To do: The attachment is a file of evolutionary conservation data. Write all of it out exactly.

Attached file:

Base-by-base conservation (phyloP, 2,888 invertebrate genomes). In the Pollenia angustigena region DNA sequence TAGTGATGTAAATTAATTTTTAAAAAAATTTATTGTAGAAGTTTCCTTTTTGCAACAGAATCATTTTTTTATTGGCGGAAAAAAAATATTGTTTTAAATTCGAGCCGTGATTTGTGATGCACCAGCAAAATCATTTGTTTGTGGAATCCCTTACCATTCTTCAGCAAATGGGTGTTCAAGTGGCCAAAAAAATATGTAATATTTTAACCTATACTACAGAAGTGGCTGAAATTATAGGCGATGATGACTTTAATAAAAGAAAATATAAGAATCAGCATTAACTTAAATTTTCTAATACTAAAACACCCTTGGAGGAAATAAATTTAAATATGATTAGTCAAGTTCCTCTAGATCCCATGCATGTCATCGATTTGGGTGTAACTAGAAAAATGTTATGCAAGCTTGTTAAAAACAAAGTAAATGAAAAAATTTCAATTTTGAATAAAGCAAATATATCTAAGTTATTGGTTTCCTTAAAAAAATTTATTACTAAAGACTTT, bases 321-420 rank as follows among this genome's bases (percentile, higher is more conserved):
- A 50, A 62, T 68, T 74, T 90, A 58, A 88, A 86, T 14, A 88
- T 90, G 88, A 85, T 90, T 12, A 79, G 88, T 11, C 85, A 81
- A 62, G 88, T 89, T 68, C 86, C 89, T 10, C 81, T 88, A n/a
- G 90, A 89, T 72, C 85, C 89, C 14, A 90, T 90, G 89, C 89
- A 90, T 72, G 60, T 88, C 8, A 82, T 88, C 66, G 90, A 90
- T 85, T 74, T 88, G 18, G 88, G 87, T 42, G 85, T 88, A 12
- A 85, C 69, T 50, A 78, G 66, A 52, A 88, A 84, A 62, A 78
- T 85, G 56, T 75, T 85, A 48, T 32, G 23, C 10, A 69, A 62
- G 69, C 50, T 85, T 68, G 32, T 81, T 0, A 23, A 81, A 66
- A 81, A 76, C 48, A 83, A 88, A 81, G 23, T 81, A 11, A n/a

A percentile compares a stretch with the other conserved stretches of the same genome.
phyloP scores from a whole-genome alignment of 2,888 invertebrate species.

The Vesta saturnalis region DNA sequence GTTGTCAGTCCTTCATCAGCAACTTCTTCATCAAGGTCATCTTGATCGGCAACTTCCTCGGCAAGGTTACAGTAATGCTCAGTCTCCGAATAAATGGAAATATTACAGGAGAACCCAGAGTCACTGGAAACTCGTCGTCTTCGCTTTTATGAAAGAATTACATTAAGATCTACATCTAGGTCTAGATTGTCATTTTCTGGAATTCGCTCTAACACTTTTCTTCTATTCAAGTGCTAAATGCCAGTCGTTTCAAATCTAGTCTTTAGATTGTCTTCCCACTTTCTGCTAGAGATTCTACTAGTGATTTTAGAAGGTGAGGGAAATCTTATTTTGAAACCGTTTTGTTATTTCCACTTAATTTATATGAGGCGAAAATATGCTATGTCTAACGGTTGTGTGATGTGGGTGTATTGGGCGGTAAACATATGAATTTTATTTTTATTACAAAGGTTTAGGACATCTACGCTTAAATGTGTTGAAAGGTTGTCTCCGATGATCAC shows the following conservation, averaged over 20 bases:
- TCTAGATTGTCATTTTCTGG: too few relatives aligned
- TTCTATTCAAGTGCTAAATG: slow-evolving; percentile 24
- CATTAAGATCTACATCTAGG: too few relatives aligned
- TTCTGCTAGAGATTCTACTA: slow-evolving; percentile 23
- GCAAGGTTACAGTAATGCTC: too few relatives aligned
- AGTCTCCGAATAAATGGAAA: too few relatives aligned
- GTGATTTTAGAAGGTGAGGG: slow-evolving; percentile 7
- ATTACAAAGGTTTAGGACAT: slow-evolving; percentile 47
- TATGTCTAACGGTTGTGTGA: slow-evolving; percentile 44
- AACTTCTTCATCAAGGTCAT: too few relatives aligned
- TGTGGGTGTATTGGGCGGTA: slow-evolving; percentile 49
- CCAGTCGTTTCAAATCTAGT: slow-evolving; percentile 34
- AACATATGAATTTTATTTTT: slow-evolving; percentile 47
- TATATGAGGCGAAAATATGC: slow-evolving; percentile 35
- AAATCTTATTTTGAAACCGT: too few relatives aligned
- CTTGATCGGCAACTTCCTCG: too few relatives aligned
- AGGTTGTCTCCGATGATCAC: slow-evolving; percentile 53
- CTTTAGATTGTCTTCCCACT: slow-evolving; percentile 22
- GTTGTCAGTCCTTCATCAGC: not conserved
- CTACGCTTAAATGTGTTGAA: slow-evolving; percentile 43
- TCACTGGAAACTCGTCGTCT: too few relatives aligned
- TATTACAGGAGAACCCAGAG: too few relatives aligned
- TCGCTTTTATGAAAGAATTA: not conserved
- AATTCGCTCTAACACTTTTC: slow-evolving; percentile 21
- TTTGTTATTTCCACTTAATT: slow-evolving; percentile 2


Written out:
Base-by-base conservation (phyloP, 2,888 invertebrate genomes). In the Pollenia angustigena region DNA sequence TAGTGATGTAAATTAATTTTTAAAAAAATTTATTGTAGAAGTTTCCTTTTTGCAACAGAATCATTTTTTTATTGGCGGAAAAAAAATATTGTTTTAAATTCGAGCCGTGATTTGTGATGCACCAGCAAAATCATTTGTTTGTGGAATCCCTTACCATTCTTCAGCAAATGGGTGTTCAAGTGGCCAAAAAAATATGTAATATTTTAACCTATACTACAGAAGTGGCTGAAATTATAGGCGATGATGACTTTAATAAAAGAAAATATAAGAATCAGCATTAACTTAAATTTTCTAATACTAAAACACCCTTGGAGGAAATAAATTTAAATATGATTAGTCAAGTTCCTCTAGATCCCATGCATGTCATCGATTTGGGTGTAACTAGAAAAATGTTATGCAAGCTTGTTAAAAACAAAGTAAATGAAAAAATTTCAATTTTGAATAAAGCAAATATATCTAAGTTATTGGTTTCCTTAAAAAAATTTATTACTAAAGACTTT, bases 321-420 rank as follows among this genome's bases (percentile, higher is more conserved):
- A 50, A 62, T 68, T 74, T 90, A 58, A 88, A 86, T 14, A 88
- T 90, G 88, A 85, T 90, T 12, A 79, G 88, T 11, C 85, A 81
- A 62, G 88, T 89, T 68, C 86, C 89, T 10, C 81, T 88, A n/a
- G 90, A 89, T 72, C 85, C 89, C 14, A 90, T 90, G 89, C 89
- A 90, T 72, G 60, T 88, C 8, A 82, T 88, C 66, G 90, A 90
- T 85, T 74, T 88, G 18, G 88, G 87, T 42, G 85, T 88, A 12
- A 85, C 69, T 50, A 78, G 66, A 52, A 88, A 84, A 62, A 78
- T 85, G 56, T 75, T 85, A 48, T 32, G 23, C 10, A 69, A 62
- G 69, C 50, T 85, T 68, G 32, T 81, T 0, A 23, A 81, A 66
- A 81, A 76, C 48, A 83, A 88, A 81, G 23, T 81, A 11, A n/a

A percentile compares a stretch with the other conserved stretches of the same genome.
phyloP scores from a whole-genome alignment of 2,888 invertebrate species.

The Vesta saturnalis region DNA sequence GTTGTCAGTCCTTCATCAGCAACTTCTTCATCAAGGTCATCTTGATCGGCAACTTCCTCGGCAAGGTTACAGTAATGCTCAGTCTCCGAATAAATGGAAATATTACAGGAGAACCCAGAGTCACTGGAAACTCGTCGTCTTCGCTTTTATGAAAGAATTACATTAAGATCTACATCTAGGTCTAGATTGTCATTTTCTGGAATTCGCTCTAACACTTTTCTTCTATTCAAGTGCTAAATGCCAGTCGTTTCAAATCTAGTCTTTAGATTGTCTTCCCACTTTCTGCTAGAGATTCTACTAGTGATTTTAGAAGGTGAGGGAAATCTTATTTTGAAACCGTTTTGTTATTTCCACTTAATTTATATGAGGCGAAAATATGCTATGTCTAACGGTTGTGTGATGTGGGTGTATTGGGCGGTAAACATATGAATTTTATTTTTATTACAAAGGTTTAGGACATCTACGCTTAAATGTGTTGAAAGGTTGTCTCCGATGATCAC shows the following conservation, averaged over 20 bases:
- TCTAGATTGTCATTTTCTGG: too few relatives aligned
- TTCTATTCAAGTGCTAAATG: slow-evolving; percentile 24
- CATTAAGATCTACATCTAGG: too few relatives aligned
- TTCTGCTAGAGATTCTACTA: slow-evolving; percentile 23
- GCAAGGTTACAGTAATGCTC: too few relatives aligned
- AGTCTCCGAATAAATGGAAA: too few relatives aligned
- GTGATTTTAGAAGGTGAGGG: slow-evolving; percentile 7
- ATTACAAAGGTTTAGGACAT: slow-evolving; percentile 47
- TATGTCTAACGGTTGTGTGA: slow-evolving; percentile 44
- AACTTCTTCATCAAGGTCAT: too few relatives aligned
- TGTGGGTGTATTGGGCGGTA: slow-evolving; percentile 49
- CCAGTCGTTTCAAATCTAGT: slow-evolving; percentile 34
- AACATATGAATTTTATTTTT: slow-evolving; percentile 47
- TATATGAGGCGAAAATATGC: slow-evolving; percentile 35
- AAATCTTATTTTGAAACCGT: too few relatives aligned
- CTTGATCGGCAACTTCCTCG: too few relatives aligned
- AGGTTGTCTCCGATGATCAC: slow-evolving; percentile 53
- CTTTAGATTGTCTTCCCACT: slow-evolving; percentile 22
- GTTGTCAGTCCTTCATCAGC: not conserved
- CTACGCTTAAATGTGTTGAA: slow-evolving; percentile 43
- TCACTGGAAACTCGTCGTCT: too few relatives aligned
- TATTACAGGAGAACCCAGAG: too few relatives aligned
- TCGCTTTTATGAAAGAATTA: not conserved
- AATTCGCTCTAACACTTTTC: slow-evolving; percentile 21
- TTTGTTATTTCCACTTAATT: slow-evolving; percentile 2